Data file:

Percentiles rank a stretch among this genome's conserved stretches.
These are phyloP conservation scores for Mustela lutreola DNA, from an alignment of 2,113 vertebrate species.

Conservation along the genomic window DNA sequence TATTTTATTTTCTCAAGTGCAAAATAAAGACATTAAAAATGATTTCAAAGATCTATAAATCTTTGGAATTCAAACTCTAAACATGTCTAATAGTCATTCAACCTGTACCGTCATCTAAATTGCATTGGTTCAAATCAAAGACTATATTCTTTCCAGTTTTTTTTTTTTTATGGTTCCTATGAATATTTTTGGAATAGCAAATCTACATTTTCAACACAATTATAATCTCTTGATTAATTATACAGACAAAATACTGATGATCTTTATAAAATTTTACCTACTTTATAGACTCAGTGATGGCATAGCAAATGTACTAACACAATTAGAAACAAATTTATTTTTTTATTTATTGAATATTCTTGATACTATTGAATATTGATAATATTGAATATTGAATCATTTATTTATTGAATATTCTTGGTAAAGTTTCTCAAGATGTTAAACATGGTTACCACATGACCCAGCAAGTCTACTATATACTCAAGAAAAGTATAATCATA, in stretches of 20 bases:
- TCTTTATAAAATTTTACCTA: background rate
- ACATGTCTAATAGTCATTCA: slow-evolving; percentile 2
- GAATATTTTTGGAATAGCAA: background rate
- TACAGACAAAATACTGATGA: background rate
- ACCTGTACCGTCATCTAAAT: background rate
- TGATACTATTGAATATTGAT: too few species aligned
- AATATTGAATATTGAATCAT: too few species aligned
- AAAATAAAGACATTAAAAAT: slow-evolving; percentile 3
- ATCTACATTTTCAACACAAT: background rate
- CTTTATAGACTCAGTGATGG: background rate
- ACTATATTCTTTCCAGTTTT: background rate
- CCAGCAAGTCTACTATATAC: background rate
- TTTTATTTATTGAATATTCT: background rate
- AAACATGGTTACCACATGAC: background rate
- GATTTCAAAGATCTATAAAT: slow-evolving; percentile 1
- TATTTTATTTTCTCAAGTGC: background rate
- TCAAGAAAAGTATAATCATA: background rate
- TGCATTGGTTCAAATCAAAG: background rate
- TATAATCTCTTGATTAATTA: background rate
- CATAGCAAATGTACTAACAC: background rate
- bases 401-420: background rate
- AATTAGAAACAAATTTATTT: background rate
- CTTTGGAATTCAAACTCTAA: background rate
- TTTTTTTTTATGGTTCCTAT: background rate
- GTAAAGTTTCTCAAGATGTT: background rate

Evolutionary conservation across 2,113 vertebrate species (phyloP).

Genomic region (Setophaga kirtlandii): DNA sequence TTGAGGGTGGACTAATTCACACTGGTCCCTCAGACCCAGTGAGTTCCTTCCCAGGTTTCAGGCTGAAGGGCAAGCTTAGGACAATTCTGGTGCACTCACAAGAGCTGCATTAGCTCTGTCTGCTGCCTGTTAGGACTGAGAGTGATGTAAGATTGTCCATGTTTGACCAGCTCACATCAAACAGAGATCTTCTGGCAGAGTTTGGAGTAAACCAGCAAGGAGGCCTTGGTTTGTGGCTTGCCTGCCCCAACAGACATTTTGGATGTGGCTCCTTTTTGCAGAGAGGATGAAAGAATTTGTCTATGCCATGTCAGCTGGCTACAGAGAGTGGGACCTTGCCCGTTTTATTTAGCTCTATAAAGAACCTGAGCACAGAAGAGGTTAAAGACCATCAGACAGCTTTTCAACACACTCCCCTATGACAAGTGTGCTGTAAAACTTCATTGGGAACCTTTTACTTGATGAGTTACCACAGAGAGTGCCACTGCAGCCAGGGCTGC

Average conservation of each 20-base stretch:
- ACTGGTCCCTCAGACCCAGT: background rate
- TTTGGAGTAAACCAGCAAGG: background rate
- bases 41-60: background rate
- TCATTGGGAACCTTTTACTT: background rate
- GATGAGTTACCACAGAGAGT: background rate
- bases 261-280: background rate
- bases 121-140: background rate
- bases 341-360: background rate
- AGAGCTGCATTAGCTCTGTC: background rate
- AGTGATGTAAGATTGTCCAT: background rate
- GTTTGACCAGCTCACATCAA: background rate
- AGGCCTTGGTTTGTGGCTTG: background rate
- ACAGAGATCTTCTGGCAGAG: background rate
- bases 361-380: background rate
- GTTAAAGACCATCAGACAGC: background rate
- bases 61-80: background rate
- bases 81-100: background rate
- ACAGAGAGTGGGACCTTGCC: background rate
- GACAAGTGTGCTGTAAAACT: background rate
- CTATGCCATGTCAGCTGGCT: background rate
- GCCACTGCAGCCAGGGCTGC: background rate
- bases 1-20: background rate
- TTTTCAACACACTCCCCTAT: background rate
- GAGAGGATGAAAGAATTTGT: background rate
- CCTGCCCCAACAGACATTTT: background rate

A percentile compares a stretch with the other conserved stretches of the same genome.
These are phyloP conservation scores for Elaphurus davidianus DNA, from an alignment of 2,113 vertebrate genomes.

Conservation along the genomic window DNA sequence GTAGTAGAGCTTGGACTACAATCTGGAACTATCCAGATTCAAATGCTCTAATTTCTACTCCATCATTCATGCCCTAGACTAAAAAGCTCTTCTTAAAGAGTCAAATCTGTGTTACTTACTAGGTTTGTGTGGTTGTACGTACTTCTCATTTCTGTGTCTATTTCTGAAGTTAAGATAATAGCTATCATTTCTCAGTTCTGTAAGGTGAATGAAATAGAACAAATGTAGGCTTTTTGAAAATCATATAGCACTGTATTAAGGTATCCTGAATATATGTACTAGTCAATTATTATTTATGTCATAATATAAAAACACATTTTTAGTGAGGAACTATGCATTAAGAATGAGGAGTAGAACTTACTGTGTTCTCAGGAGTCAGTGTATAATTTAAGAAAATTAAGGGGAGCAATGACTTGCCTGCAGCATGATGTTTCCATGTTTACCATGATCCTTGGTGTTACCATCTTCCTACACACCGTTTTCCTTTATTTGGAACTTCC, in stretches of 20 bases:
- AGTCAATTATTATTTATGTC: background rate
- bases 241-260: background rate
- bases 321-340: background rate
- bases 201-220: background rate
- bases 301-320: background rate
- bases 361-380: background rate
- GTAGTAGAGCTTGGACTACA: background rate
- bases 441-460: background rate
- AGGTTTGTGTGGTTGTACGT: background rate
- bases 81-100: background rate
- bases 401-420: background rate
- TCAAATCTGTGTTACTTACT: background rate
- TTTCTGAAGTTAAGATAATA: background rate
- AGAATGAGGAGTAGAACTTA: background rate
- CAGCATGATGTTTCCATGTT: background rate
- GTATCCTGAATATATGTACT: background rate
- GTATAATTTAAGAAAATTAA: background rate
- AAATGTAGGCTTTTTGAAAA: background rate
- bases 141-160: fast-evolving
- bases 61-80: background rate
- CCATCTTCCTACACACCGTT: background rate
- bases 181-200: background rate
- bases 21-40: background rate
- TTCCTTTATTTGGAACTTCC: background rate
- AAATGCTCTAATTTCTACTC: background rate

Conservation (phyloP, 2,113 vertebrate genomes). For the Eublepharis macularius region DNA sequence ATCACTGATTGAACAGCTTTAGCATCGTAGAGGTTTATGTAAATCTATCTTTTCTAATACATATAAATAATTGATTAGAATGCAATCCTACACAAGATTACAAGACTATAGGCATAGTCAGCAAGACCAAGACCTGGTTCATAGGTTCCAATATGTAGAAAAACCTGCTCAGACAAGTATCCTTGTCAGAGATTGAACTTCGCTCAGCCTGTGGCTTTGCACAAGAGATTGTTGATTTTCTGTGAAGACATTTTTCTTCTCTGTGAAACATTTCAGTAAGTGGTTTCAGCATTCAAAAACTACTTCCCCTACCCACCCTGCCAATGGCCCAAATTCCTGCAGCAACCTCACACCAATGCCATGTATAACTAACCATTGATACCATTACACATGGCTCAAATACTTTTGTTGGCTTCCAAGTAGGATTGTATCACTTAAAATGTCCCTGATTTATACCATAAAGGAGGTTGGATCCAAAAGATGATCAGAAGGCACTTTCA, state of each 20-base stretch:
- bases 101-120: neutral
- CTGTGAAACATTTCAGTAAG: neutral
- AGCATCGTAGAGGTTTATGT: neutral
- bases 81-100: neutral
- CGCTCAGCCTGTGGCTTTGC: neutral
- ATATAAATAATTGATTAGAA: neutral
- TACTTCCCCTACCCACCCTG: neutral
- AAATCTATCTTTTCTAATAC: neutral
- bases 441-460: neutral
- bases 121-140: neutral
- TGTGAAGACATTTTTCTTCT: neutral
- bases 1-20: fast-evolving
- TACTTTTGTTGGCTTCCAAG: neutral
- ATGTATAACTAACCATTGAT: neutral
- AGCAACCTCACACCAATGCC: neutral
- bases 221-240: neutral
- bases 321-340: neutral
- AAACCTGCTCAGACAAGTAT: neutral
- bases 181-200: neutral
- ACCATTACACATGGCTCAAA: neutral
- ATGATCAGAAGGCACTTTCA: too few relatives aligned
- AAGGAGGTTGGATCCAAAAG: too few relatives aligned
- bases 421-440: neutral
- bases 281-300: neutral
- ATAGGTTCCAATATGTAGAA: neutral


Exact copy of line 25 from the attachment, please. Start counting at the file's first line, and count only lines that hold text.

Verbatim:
- AATTAGAAACAAATTTATTT: background rate